Just do the L. Ron-ron

The Australian, Dec. 17, 2002 (Opinion, Stephen Romei)

Exercising his oversized brain in this newspaper a few weeks back, my colleague Luke Slattery reduced that most irreducible of writers, Marcel Proust, to one sentence: “He was a namby-pamby poof who wrote too much.”

Now, that wasn’t exactly what Slattery wrote, but he did not disagree with this distillation of his prose when I put it to him. That got me thinking. Wouldn’t it be terrific if we could capture all complex characters in a single pithy line?

Moby-Dick, to ride the literary wave, is a very big white whale who sunk ships and floated Herman Melville’s homoerotic fantasies. Napoleon? Short bloke with well-developed breasts and ambitions to conquer the world.

That led me to Jamie Packer. Recently separated junior media mogul who may or may not have joined the Church of Scientology. Although Packer has refused to comment on the rumours, weekend newspaper reports said he has been attending “auditing” sessions with the scientologists in Sydney.

He reportedly spent three hours in their company on Saturday.

Is this any of our business? Probably not, provided Packer’s relationship with the scientologists remains personal. If he decides to donate a portion of his considerable wealth to their cause, good luck to him, and to them.

Trenchant critics of scientology might mention that Packer runs a publicly listed media company, Publishing & Broadcasting, in which thousands of ordinary people have invested their savings. Such critics might suggest shareholders should be concerned about the company being in the hands of someone under the influence of a religion or cult.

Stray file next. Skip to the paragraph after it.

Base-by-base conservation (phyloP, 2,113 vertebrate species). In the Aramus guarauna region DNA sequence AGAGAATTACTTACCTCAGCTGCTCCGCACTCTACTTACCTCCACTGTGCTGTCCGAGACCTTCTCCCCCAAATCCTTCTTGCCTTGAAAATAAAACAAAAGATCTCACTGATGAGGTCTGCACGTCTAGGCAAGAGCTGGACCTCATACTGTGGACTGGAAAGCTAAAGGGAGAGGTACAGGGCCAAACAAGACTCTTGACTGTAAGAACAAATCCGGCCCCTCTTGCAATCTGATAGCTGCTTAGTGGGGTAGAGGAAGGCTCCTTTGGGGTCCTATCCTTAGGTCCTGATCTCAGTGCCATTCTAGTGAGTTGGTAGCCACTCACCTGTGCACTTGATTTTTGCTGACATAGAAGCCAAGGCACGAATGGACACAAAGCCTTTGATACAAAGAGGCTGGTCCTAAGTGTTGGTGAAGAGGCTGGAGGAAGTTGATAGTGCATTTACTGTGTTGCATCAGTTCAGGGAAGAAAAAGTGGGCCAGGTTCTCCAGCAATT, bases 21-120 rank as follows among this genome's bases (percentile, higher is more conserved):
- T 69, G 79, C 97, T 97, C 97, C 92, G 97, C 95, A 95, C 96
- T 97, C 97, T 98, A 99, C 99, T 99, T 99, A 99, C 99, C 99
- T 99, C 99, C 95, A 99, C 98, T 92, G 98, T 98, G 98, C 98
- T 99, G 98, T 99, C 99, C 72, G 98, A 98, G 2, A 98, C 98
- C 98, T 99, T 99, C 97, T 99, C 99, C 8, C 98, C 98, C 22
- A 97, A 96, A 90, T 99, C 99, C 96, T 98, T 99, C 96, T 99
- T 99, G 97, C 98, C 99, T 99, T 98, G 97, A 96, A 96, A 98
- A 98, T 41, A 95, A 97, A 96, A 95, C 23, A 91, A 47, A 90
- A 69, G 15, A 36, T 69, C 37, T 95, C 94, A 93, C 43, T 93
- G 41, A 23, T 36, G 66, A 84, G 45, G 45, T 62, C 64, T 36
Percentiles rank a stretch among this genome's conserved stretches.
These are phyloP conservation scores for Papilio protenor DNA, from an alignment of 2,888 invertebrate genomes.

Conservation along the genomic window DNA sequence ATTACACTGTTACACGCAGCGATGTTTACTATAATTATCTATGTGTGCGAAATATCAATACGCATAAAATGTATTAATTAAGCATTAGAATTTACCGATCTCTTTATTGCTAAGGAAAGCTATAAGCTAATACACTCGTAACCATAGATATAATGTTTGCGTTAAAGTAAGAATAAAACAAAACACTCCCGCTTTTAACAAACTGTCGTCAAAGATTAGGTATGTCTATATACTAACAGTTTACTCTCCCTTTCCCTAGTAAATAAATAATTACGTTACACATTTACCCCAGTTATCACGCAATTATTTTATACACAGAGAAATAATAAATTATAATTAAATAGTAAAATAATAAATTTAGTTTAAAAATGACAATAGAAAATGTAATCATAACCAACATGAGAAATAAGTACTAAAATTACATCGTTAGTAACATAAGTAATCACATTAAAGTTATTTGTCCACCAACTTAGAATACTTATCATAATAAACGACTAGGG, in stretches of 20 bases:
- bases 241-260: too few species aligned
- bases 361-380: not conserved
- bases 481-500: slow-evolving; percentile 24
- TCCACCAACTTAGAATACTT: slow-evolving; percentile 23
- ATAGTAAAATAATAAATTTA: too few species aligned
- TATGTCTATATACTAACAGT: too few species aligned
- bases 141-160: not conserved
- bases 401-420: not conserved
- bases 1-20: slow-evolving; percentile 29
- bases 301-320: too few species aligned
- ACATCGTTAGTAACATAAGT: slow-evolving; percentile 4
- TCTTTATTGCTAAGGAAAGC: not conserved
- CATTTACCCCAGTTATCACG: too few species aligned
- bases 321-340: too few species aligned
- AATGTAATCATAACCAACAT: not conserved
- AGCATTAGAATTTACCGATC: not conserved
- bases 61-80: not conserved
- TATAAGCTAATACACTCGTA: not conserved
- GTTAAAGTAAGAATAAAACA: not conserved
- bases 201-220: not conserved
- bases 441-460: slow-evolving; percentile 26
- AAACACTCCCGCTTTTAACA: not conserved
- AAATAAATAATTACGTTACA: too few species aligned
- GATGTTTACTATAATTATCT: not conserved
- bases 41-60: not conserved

I don’t know that much about scientology. I do know that some European nations, particularly Germany, are so concerned about the movement as to ban it from operating as a religion, which denies it lucrative taxation concessions.

Were I a PBL shareholder, I’d be concerned by the L. Ron Hubbard.

Is there no scientologist who, asked their favourite quote, would opt for Shakespeare, Montaigne or Groucho Marx? Or, if they are business-minded, Kerry Packer?

I’m reminded of Packer’s legendary observation following a near-death experience: “I’ve been to the other side, and let me tell you, son, there’s nothing f—ing there.”

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Religion News Blog posted this on Saturday December 21, 2002.
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